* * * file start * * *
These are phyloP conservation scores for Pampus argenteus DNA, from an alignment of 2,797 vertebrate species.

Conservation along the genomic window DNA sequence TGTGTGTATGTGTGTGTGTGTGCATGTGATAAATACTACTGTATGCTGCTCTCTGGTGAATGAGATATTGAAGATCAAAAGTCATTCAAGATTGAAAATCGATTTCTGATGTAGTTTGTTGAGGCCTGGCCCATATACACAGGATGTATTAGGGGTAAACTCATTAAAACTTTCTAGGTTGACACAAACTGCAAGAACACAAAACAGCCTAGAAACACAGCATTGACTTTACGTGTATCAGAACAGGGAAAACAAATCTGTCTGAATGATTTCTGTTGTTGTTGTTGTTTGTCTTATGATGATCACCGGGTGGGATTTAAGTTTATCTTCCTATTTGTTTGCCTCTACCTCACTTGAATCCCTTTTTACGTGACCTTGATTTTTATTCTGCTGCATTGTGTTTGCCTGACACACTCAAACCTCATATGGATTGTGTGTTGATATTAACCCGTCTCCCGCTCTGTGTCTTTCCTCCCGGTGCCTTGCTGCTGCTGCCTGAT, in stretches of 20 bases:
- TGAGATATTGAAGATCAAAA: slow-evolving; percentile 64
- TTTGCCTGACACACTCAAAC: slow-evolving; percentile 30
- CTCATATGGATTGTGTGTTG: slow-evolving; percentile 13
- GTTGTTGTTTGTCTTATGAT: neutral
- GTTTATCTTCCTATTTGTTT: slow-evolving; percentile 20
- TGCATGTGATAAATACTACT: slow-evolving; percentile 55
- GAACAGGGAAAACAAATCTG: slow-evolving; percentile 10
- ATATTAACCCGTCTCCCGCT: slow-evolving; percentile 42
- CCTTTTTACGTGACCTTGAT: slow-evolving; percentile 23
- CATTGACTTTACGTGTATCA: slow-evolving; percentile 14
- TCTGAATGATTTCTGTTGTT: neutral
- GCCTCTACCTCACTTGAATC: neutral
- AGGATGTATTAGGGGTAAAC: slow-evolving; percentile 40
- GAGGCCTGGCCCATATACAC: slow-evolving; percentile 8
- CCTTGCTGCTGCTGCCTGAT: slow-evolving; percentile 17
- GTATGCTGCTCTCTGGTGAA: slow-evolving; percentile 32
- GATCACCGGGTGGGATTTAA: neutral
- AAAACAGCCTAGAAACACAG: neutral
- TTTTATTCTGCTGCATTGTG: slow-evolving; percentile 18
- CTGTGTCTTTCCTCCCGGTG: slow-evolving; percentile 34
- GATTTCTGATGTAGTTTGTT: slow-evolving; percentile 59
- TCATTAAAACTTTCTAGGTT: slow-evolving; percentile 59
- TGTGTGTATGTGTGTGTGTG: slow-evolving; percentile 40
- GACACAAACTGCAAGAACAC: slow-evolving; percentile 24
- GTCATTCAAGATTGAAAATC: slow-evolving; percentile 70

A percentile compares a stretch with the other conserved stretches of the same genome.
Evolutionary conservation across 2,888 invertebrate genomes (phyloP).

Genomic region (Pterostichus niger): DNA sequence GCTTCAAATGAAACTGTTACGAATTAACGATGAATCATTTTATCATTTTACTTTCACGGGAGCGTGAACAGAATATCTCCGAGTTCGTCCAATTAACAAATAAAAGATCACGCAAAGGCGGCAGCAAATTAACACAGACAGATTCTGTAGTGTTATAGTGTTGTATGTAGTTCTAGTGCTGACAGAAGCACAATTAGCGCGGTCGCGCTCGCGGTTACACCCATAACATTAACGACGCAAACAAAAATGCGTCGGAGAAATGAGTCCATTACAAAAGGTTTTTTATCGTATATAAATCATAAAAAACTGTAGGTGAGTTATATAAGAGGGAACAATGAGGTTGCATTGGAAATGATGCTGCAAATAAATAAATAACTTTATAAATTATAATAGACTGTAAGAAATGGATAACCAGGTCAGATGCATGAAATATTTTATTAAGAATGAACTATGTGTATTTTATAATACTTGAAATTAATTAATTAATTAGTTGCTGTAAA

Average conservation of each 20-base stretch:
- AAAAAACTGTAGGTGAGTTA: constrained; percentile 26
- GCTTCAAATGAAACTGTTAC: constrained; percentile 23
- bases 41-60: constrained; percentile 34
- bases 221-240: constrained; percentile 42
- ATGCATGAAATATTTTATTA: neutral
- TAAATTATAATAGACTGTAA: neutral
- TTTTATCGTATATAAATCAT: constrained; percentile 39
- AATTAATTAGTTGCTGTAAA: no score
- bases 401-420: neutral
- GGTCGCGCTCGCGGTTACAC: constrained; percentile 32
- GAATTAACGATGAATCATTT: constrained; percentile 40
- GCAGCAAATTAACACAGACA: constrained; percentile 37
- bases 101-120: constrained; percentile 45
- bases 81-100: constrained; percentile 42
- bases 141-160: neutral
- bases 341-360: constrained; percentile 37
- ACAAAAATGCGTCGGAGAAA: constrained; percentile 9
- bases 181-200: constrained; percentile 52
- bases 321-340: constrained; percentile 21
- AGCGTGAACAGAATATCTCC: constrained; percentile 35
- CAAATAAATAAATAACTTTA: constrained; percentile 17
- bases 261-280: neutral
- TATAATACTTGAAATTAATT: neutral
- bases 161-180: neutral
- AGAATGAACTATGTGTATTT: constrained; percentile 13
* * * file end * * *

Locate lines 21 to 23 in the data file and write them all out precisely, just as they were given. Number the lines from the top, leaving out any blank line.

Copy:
- TTTTATTCTGCTGCATTGTG: slow-evolving; percentile 18
- CTGTGTCTTTCCTCCCGGTG: slow-evolving; percentile 34
- GATTTCTGATGTAGTTTGTT: slow-evolving; percentile 59